Time and time again, when I’ve been asked in interviews to name my favourite book, I always plump for John Wyndham’s 1951 classic, THE DAY OF THE TRIFFIDS. As I started typing this piece, I’d literally just put the novel down after reading it for the first time in ten years or so, and it seemed that now would be an ideal time to write about it in more detail and explain why it’s been such an influence on me and my work. Similar to what I did with Richard Matheson’s I AM LEGEND a couple of years back, I also plan to re-watch and write about each of the film/TV adaptations of the story. I’ve always found this a really interesting thing to do – each adaptation has pluses and minuses (some many more minuses than pluses) and by analysing them it helps me appreciate the strengths of the source material even more.
So, what’s it about? I’m sure you know by now, but here’s a brief synopsis. A new breed of plant is discovered – the Triffid. It has some remarkable qualities. Not only are Triffids a rich source of a natural oil, they’re also incredibly dangerous: they’re mobile and are able to drag themselves around, they possess poisonous, whip-like stings which they deploy with deadly accuracy, allowing them to kill and feed off the remains. And they can communicate with each other. Great herds of them roam the countryside together, given half a chance.
Typically, the potential for profit outweighs risk, and soon huge numbers of Triffids are being farmed commercially. Bill Masen is a Triffid farmer. When the book begins he’s in hospital, recovering from a sting which has almost rendered him blind. His eyes are covered, which is particularly frustrating because the Earth is scheduled to pass through a cloud of comet debris, and the skies around the world will be lit up in a display of unparalleled magnificence.
Next morning, everyone who watched the comet display discovers they’ve been blinded, and the world descends into utter chaos.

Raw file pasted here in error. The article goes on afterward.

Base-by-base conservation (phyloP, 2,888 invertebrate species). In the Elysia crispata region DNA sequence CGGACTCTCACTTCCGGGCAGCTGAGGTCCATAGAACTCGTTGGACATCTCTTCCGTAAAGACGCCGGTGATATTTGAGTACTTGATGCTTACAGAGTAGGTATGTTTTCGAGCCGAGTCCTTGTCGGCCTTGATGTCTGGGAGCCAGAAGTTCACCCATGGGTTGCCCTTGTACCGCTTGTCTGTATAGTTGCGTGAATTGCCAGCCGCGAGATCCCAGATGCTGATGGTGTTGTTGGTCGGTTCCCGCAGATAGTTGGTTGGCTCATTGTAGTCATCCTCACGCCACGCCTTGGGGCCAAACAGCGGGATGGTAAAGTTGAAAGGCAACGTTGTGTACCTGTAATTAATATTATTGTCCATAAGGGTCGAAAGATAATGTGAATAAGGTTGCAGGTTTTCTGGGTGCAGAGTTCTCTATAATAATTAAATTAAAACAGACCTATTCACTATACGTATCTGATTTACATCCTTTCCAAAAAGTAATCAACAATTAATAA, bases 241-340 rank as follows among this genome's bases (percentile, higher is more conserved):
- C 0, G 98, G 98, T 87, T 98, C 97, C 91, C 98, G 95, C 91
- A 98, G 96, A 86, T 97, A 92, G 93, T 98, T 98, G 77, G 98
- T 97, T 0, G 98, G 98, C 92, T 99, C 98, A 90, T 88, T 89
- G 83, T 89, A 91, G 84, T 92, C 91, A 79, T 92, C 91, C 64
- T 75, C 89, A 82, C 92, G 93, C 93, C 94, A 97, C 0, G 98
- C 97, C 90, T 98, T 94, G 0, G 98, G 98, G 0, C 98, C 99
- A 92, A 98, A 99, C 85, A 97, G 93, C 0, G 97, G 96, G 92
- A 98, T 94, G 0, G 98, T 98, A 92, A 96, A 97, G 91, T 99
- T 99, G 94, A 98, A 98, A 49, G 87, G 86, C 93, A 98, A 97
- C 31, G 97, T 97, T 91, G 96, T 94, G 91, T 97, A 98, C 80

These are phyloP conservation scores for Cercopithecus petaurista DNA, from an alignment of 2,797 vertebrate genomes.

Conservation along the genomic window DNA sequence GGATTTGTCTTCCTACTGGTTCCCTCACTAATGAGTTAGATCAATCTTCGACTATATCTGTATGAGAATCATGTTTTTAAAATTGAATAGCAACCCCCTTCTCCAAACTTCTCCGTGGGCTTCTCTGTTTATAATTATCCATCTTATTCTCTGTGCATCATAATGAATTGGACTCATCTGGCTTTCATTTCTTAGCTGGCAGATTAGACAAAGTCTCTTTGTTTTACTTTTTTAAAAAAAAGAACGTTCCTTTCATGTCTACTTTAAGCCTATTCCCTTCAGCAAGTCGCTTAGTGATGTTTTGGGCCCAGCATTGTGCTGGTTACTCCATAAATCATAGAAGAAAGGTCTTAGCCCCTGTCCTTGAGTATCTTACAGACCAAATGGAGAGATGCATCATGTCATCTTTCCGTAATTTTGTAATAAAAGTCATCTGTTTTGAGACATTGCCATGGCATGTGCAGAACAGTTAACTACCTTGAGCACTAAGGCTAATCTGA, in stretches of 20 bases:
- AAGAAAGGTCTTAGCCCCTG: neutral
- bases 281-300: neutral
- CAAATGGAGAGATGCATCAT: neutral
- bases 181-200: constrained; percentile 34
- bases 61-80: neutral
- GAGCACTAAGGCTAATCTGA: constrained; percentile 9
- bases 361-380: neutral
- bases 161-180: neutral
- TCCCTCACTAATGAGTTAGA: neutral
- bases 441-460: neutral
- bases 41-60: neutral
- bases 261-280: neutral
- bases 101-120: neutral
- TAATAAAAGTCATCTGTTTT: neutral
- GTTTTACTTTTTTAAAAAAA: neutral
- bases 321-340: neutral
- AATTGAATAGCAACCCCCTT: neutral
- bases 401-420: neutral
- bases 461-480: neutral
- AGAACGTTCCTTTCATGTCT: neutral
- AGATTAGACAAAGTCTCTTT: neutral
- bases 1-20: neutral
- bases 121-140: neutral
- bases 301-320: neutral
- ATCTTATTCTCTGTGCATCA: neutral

It’s the synchronicity of this story that gets me every time. Two events – the arrival of the Triffids and the comet debris – are apparently unconnected (though there’s some question as to whether that actually is the case), but their combined impact is devastating. By stripping the vast majority of the human population of their sight, Wyndham skews the odds in favour of the Triffids.
Here’s one which doesn’t need any recommendation from me, but I wanted to comment on it anyway. I first read Josh Malerman’sBIRD BOX several years ago. My friends at THIS IS HORROR sent me a copy of the chapbook they’d published by Malerman, THE HOUSE AT THE BOTTOM OF A LAKE, and I was really taken by it. Having been aware of the buzz surrounding BIRD BOX, and the fact it was being adapted for film, I picked a copy up and was seriously impressed. Fast-forward a few years, and the Netflix movie adaptation of BIRD BOX is proving to be incredibly successful.
Unless you’ve been living in a house with the windows covered and have been blindfolded every time you’ve dared step outside your front door, you probably know what it’s about by now. If not, here’s a synopsis and the movie trailer:
Five years after an ominous unseen presence drives most of society to suicide, a mother and her two children make a desperate bid to reach safety.
You might remember that a couple of months ago I started looking back at Richard Matheson’s landmark novel, I AM LEGEND, and the various film adaptations which have followed. I wrote about LAST MAN ON EARTH here, and eviscerated THE OMEGA MAN here. Now it’s time to look at the version I was dreading most. Alex Proyas’ 2007 I AM LEGEND starring Will Smith.